I had always thought there was something special about this house in our neighborhood. For me, it had a magical quality to it. I photographed it about 4 years ago and was glad I did as it disappeared shortly afterward.
If you hide the satellite dish, remove the sofa and clean up the trash, you can imagine it as the hired-hand's home when paired with this stately old manor house nearby.
With a little imagination, you would have an ideal setting for a Naguib Mahfouz or Agatha Christie novel set in the Egyptian countryside a hundred years ago.
The old dusty house sat on the last vacant lot on our street giving us a shortcut over to Ragab Sons supermarket. Here's the lot, before and current.
About a week ago, I noticed a crew going to work drilling holes in the pit for a high-rise foundation. I had to stop and admire the crew. Some projects use major-league heavy equipment to do this kind of work, but here the crew is doing it the old fashioned way, turning the drill bit by hand.
They are not without some power tools; they have an engine and winch to lift the drill bit back out of the hole. Here is a look at both the drilling rig and the drill bit.
I feel bad that I will miss much of the construction over the next nine months, although this building will likely be going up slowly.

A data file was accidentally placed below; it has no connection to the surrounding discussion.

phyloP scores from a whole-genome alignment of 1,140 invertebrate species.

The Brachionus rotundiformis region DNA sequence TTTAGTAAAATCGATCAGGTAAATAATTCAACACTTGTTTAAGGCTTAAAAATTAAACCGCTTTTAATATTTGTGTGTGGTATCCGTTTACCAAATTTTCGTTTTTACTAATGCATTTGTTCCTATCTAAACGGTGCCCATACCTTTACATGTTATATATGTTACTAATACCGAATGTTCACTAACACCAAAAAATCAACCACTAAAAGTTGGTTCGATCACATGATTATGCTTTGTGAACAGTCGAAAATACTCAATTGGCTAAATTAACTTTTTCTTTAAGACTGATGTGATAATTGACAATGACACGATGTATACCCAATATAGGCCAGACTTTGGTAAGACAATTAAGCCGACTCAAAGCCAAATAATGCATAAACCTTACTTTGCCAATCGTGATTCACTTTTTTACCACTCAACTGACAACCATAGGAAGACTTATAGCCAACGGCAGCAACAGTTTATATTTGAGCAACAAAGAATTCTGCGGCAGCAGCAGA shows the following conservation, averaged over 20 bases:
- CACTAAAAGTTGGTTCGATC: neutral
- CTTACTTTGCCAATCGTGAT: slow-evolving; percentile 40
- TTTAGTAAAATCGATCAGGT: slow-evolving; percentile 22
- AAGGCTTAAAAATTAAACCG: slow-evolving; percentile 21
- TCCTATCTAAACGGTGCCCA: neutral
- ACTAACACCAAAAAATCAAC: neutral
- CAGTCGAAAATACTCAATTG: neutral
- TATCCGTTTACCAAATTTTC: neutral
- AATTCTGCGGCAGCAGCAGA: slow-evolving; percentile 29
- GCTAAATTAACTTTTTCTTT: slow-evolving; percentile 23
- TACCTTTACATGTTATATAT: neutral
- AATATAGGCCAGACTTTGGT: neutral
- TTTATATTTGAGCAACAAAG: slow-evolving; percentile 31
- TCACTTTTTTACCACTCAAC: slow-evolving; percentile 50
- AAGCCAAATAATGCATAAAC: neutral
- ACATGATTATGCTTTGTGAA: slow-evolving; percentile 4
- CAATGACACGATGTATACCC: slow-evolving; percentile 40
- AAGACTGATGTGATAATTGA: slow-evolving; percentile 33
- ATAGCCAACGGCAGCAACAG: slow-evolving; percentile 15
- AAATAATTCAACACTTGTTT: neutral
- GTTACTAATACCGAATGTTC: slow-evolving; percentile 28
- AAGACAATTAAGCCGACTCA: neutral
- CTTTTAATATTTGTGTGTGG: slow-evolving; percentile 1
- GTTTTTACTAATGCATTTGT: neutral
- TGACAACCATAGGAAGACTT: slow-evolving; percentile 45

I've photographed quite a few of these construction projects which result in ten to twelve story buildings. The building techniques are very straightforward. After the foundation footings are in and a foundation poured, each floor is poured.
Concrete support columns are extended upward by one floor.
Bricks are used to fill in the open spaces.
The final building may be just brick-faced or a coat of cement and paint can be added to make it look first-rate. A building needn't be completed in order for families to move in.
I have watched many bricks being laid in Egypt. I have never seen a piece of string used to maintain a straight and level line. There is clearly some great cultural difference that requires Americans to insist on straight lines of bricks.
Since 1955, the Egyptian population has increased from about 23 million to 94 million. This website projects a population of 151 million in 2050. Eventually, the entire country will be covered with these brick apartments.